- The Washington Times - Sunday, September 14, 2008

MANCHESTER, N.H. | Sen. Barack Obama told voters not to fall for Republican attempts to “distort my record,” keeping up his attacks on Sen. John McCain, whose campaign criticized the Democrat for talking politics during a hurricane.

During a rally that was scaled back as Hurricane Ike swamped Texas, the Democratic presidential nominee said Republicans “will try to undermine your trust in what the Democrats are trying to do,” but warned voters in the blue-leaning swing state that “the times are too serious for those strategies to work.”

“If we don’t [start] the changes that we need starting right now, then our children may not have the same kind of America that we want them to have,” Mr. Obama said.

Aides for Mr. McCain, who had no public events scheduled as his running mate hit the campaign trail solo for the first time, responded that Mr. Obama “showed zero restraint in the ferocity of his attacks,” calling it a “new low.”

“It says a lot about Barack Obama’s judgment that while his campaign canceled his appearance on ‘Saturday Night Live’ and his running mate stayed home, Obama went ahead and delivered a series of scathing personal attacks,” said McCain spokesman Tucker Bounds.

Team McCain cited news reports quoting Obama aides speculating that their boss would go easier on Mr. McCain because of the storm and stories about Democratic vice-presidential nominee Sen. Joseph R. Biden Jr. scrapping his plan to attend the rally.

The Obama campaign scoffed at the statement.

“We will take no lectures from John McCain, who is cynically running the sleaziest and least honorable campaign in modern presidential campaign history. His discredited ads with disgusting lies are running all over the country today. He runs a campaign not worthy of the office he is seeking,” spokesman Bill Burton said.

For her part, Alaska Gov. Sarah Palin, Mr. McCain’s running mate, left her home state Saturday for her first solo campaign venture, telling supporters at a farewell rally that she will return at the end of the campaign.

“We’ve got a little travel coming the next 52 days,” Mrs. Palin told a cheering crowd of more than 2,000 gathered at the city convention center.

“But I’ll be home in November, and I’d really like to bring my friend,” she said, referring to Mr. McCain, the Republican presidential candidate.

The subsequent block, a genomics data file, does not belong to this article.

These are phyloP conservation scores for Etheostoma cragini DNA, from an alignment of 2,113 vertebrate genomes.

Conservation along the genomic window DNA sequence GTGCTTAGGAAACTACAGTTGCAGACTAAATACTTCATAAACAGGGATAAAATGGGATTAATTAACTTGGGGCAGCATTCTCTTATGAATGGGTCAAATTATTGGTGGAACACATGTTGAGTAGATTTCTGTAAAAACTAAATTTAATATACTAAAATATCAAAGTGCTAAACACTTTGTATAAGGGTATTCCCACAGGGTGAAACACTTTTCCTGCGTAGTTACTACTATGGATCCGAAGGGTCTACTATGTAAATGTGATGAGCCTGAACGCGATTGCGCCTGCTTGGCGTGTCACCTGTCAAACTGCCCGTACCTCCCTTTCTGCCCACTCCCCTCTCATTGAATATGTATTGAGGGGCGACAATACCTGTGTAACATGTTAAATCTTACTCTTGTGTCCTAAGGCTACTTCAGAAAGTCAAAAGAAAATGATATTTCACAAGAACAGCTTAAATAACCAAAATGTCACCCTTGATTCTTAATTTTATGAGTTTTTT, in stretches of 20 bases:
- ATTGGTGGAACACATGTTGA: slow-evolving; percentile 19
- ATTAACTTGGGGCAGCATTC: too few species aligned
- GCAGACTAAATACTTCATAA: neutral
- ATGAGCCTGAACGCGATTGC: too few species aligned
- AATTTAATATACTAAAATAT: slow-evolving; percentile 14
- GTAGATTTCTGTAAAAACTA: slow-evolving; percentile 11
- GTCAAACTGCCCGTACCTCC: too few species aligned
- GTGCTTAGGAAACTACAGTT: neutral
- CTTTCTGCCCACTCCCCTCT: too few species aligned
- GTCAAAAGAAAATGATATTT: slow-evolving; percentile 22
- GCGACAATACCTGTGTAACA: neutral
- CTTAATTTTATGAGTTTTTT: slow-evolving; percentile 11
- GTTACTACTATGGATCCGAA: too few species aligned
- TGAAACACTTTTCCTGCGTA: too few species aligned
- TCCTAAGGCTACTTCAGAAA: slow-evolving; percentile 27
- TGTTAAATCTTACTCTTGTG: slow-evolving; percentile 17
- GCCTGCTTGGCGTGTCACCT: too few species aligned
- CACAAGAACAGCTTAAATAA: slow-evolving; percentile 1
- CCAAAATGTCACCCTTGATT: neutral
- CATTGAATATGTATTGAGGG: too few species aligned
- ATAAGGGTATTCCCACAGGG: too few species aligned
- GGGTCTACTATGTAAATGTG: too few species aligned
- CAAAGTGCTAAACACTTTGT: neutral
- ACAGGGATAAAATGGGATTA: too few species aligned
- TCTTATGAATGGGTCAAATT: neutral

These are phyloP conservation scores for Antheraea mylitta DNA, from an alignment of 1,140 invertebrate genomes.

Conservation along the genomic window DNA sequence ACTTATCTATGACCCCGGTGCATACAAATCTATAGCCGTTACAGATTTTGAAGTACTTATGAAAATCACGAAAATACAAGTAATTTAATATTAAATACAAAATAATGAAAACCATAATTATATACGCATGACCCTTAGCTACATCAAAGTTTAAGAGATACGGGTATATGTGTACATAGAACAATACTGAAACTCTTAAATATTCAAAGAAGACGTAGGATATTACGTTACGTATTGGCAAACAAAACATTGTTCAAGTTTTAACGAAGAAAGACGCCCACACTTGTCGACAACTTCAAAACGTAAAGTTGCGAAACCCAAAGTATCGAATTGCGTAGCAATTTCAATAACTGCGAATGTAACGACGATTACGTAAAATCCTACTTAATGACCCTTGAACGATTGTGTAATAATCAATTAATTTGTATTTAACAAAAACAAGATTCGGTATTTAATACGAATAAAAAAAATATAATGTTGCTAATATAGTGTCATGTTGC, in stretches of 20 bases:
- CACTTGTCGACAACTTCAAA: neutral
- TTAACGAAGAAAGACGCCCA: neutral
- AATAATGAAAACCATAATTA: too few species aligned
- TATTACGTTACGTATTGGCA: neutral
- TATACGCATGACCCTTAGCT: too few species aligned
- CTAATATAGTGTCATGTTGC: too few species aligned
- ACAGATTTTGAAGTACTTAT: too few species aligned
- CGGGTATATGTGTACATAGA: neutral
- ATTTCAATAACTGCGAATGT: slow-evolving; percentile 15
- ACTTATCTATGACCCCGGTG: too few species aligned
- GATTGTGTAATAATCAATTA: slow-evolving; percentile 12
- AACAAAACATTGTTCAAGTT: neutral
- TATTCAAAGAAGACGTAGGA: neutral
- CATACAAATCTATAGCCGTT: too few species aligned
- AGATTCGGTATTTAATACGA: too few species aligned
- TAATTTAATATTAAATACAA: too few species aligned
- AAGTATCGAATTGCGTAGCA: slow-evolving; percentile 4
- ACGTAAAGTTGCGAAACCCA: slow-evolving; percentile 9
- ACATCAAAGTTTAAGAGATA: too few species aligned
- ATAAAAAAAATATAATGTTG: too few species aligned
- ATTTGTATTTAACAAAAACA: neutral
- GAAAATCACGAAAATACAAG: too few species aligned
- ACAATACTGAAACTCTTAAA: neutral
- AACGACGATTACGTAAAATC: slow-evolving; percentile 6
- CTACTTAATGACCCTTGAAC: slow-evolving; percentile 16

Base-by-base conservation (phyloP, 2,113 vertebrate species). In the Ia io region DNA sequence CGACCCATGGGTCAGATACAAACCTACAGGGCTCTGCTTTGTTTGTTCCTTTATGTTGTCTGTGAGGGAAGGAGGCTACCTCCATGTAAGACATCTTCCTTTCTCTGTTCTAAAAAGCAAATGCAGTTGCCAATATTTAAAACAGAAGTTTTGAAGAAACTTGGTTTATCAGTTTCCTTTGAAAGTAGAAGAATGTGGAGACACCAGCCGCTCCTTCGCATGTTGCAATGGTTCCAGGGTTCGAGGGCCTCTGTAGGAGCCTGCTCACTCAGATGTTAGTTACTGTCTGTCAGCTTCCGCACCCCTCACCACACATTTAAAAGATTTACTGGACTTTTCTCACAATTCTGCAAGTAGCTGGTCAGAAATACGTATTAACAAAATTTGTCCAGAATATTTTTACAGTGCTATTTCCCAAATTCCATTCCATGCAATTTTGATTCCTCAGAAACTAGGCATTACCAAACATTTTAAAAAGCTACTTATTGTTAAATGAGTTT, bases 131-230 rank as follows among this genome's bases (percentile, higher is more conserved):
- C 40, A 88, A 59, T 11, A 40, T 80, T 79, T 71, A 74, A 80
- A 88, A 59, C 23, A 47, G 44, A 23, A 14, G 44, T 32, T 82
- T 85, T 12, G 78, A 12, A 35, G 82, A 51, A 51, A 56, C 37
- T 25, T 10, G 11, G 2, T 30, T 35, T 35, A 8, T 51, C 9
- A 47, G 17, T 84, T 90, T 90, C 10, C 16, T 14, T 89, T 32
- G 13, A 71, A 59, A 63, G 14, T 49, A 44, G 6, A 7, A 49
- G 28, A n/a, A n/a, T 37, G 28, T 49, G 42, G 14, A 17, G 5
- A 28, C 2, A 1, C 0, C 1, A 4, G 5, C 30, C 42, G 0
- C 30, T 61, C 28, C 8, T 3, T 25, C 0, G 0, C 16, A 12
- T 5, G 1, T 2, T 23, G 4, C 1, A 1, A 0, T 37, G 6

She moved on to Nevada for a rally and is expected as early as next week to rejoin Mr. McCain on the campaign trail.

Unlike his retooled events during Hurricane Gustav at the beginning of the month, Mr. Obama continued to talk politics and slam his rival at the Saturday morning rally, which attracted 8,000 from New Hampshire and surrounding states.

Mr. Obama reprised his recent attacks on Mr. McCain, saying that the Arizona senator should be honored for his military service, but that when it comes to the plight of the middle class, he “doesn’t get it.”

“He is out of touch with the American people,” Mr. Obama said, to cheers.

He said Mr. McCain and Mrs. Palin “don’t have new ideas” to help people with health care or education.

With just 52 days before the election, campaign rhetoric remained hot as Team Obama launched a new assault on Mr. McCain’s ties to lobbyists with a McLobbyist.com Web site and campy ad suggesting that voting for the Republican is a gamble because he would rather serve special interests.

Obama chief strategist David Axelrod defended a campaign ad mocking Mr. McCain as computer illiterate as a “metaphor” of where Mr. McCain’s view would take the country.

“It’s a relevant ad,” he said. “The question is, who’s in touch. It speaks to who’s going to move this country forward.”

Mr. Axelrod said the ad goes beyond computer savvy.

“The president of the United States needs to be in touch and understand what’s going on in the lives the of American people,” he said, adding Mr. McCain seems to be “sitting on the back of the truck and looking backwards.”

The Obama campaign e-mailed to its press list a Boston Globe story saying that Mrs. Palin did not visit Iraq as the McCain campaign had initially claimed. Instead, she visited a border crossing between Iraq and Kuwait.

Obama aides also sent reporters a Bloomberg story questioning the validity of crowd counts at recent McCain-Palin rallies under the subject line: “Is there anything they don’t lie about?”

The Obama campaign also penned a long memo to reporters detailing what it called misstatements and half-truths from the McCain campaign about Mrs. Palin’s record on fiscal issues, earmarks and policy beliefs titled “Unraveling the myth of the Straight Talk Express.”

Mr. Obama’s remarks about the Republican tactics came at an abbreviated rally here, where he urged supporters to donate time and money to aid hurricane-relief efforts.

He also asked voters to keep the Gulf Coast “in our thoughts and prayers today,” noting that 4 million people were without power and as many as 100,000 homes might be destroyed.

“In moments of tragedy, the American people come together,” he said. “We may argue, we may differ, but we are all Americans.”

It was the second time in as many weeks that he scrapped campaign plans as a major hurricane threatened the Gulf Coast.

Mr. Obama adjusted his schedule after speaking with federal officials and the mayor of Houston about preparedness in the advent of Hurricane Ike, which made landfall early Saturday.

On Labor Day as Hurricane Gustav descended on New Orleans, Mr. Obama attended three campaign events in swing states Michigan and Wisconsin. Instead of giving a political speech, he urged supporters at each stop to donate time and money and remember the “quiet storms” of bad schools and poverty every day.

  • This article is based in part on wire service reports.

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